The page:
October 21, 2014

Priming the System – G’ing-up for the 2013 Season

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It’s that time of year again and people are beginning to gear up for the upcoming 2013 competition season.  With that said, there are many things to consider as you ramp back up.  How is your airplane? Any squawks during the annual? Has it been looked at closely since it was buttoned up for winter? Be sure to take the time to look it over closely, extra close if it has been sitting for a few months (even if it has been in a hangar).  And how about your parachute – has it been stored properly? Is it still within its packing dates or does it need to be repacked before you start flying again?

 

And how about you? Are you healthy? Have you been eating well and staying hydrated? Are you in shape? All things to consider before you start beating up your body and plane in the aerobatic box.

 

 

This blog is simply to mention G-tolerance.  Remember that you build a tolerance up and then if not maintained it will diminish.  Thus, if you’re just getting back into flying aerobatics, your body may need a week or two of flying (maybe even more) to get the systems primed again.  So take it easy initially, begin to add the G’s incrementally and remember that you don’t need to go for aerobatic endurance flights – 10-15 minutes of practice the first handful of flights is plenty! To be honest, I rarely practice more than 15-20 minutes at a time even when I’m at the peak of my training season.  And as for those negative G’s that so many of us know and love (or hate), it seems to require less training to regain a “tolerance” level.  I would argue that the negative G training should be light and minimal on each flight as it is less about priming your system and more about being able to maintain a relaxed state while under negative G in order to reduce your chances of bodily harm (remember if you strain you actually increase the pressure in your head during negative G maneuvers).  Many people have argued that large quantities of negative G are unhealthy (and anyone who has pushed a lot on a flight and had the negative G hangover for the rest of the day would probably agree) thus remember, one or two pushes a flight is more than enough in practice. Just remember to stay relaxed, don’t tense up and enjoy the ride.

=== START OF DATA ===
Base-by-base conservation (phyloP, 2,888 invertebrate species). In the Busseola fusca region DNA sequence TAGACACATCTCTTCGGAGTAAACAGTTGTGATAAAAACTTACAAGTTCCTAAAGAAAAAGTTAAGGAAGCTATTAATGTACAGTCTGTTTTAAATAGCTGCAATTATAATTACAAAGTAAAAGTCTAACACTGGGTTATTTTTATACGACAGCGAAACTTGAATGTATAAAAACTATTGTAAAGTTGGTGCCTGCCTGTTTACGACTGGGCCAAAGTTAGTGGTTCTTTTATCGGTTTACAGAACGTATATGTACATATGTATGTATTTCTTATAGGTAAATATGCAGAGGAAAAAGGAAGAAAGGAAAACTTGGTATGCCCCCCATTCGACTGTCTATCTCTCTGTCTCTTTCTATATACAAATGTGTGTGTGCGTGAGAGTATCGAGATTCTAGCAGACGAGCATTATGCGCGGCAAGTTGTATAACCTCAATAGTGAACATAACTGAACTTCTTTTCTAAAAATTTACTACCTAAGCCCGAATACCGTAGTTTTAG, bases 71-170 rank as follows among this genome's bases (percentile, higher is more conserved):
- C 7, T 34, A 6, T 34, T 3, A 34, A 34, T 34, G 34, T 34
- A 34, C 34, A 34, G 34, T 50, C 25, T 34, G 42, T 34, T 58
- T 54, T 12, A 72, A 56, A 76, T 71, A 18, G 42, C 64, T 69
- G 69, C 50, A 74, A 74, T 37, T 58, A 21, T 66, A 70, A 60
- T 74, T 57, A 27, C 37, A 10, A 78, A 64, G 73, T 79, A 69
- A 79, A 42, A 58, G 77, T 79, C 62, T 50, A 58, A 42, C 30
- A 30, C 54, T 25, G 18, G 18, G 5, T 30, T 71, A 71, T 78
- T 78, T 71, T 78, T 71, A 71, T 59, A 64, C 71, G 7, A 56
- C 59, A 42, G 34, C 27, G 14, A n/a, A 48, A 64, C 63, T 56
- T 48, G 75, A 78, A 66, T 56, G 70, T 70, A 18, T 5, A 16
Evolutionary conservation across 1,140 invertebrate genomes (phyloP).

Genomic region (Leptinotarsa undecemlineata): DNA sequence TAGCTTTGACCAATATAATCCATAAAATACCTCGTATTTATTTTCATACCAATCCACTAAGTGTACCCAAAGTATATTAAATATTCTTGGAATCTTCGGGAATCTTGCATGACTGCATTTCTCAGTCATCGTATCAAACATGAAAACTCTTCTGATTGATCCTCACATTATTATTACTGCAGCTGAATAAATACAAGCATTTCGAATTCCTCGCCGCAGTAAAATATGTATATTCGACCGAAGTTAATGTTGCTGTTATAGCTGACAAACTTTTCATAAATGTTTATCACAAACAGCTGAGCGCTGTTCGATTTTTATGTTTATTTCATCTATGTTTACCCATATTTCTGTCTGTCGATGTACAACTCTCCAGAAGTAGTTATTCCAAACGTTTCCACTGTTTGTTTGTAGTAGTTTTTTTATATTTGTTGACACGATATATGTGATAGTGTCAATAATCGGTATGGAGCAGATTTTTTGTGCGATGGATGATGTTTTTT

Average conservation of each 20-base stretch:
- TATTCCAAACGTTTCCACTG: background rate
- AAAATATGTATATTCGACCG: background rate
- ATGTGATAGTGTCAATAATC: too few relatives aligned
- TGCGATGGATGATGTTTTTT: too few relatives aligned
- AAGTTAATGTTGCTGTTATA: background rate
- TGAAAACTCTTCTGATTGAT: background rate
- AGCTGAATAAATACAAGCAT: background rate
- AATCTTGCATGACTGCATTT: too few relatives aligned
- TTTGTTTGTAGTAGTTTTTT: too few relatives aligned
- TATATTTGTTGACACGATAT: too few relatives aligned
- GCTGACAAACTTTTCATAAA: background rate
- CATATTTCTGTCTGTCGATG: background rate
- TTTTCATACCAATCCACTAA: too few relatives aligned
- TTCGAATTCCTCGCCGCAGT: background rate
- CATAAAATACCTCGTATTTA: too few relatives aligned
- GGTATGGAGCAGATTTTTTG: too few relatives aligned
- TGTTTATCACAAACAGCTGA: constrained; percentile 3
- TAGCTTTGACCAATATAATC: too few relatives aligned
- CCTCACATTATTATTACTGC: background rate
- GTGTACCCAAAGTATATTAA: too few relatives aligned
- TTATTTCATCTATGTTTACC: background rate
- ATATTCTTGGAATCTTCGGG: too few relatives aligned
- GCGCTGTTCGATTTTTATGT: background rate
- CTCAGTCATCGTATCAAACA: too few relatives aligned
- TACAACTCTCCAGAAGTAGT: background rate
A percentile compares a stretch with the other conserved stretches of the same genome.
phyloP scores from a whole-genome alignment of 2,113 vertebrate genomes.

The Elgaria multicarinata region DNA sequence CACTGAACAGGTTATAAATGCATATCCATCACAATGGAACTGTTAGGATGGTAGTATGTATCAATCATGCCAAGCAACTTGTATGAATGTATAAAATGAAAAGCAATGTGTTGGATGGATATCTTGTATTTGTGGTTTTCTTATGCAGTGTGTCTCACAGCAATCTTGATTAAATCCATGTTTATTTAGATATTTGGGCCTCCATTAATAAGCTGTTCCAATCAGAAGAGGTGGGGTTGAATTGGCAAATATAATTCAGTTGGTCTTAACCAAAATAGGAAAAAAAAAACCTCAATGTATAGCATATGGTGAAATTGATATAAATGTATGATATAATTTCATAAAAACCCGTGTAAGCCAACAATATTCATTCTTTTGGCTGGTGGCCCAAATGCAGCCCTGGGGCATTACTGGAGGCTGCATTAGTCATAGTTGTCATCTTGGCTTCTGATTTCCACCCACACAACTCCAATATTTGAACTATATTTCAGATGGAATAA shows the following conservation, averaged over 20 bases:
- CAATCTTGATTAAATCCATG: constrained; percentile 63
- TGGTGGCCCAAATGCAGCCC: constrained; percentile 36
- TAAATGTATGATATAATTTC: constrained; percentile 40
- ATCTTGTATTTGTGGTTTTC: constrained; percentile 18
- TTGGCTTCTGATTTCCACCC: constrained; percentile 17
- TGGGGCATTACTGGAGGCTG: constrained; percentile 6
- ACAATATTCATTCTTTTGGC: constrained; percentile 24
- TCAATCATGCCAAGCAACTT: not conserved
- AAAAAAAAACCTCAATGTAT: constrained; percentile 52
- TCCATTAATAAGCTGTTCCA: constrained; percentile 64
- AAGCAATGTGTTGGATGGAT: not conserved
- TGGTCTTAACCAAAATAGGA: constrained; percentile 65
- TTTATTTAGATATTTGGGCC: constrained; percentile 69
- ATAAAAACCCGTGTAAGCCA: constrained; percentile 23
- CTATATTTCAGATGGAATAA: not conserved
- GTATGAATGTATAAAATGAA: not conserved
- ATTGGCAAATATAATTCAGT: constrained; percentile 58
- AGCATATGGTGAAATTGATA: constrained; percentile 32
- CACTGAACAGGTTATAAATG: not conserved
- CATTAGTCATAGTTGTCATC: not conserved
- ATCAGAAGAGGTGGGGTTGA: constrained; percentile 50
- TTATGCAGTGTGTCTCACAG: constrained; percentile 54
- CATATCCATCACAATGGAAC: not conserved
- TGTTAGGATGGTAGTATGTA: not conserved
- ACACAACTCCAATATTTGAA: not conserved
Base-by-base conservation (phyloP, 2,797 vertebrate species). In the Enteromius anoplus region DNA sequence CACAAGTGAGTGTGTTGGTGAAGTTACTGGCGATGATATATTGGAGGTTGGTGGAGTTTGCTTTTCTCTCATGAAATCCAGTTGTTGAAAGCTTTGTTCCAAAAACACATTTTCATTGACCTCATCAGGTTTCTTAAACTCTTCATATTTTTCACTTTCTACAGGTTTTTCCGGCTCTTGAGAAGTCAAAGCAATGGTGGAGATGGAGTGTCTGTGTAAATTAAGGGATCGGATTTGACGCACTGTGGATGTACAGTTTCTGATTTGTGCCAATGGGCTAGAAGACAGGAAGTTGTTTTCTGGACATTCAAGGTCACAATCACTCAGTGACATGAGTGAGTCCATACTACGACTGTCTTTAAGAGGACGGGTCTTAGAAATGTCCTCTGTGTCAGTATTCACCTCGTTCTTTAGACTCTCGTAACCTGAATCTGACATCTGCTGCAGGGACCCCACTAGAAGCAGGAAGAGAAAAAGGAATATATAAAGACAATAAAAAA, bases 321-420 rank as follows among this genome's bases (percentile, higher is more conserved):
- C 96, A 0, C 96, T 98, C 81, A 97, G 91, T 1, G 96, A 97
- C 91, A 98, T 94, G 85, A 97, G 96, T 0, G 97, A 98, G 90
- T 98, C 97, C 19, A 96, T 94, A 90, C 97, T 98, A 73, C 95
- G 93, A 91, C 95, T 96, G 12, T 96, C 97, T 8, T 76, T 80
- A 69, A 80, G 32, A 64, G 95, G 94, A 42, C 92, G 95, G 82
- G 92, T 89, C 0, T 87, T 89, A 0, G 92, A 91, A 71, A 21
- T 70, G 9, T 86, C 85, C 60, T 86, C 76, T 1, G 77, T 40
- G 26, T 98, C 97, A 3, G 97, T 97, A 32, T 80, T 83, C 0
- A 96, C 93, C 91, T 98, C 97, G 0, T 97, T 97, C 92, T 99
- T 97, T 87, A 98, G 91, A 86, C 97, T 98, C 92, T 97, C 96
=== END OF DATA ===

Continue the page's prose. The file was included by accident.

A healthy diet, exercise and regular flights to keep your G tolerance up will not only help you feel better but also increase your levels of safety and success for each and every competition flight.  We are all vigilant about caring for our aircraft and parachutes but we must remember that our bodies also play an incredibly significant role and should be maintained just the same.

 

Have fun safe flights and I’ll look forward to seeing everyone around the competition circuit!

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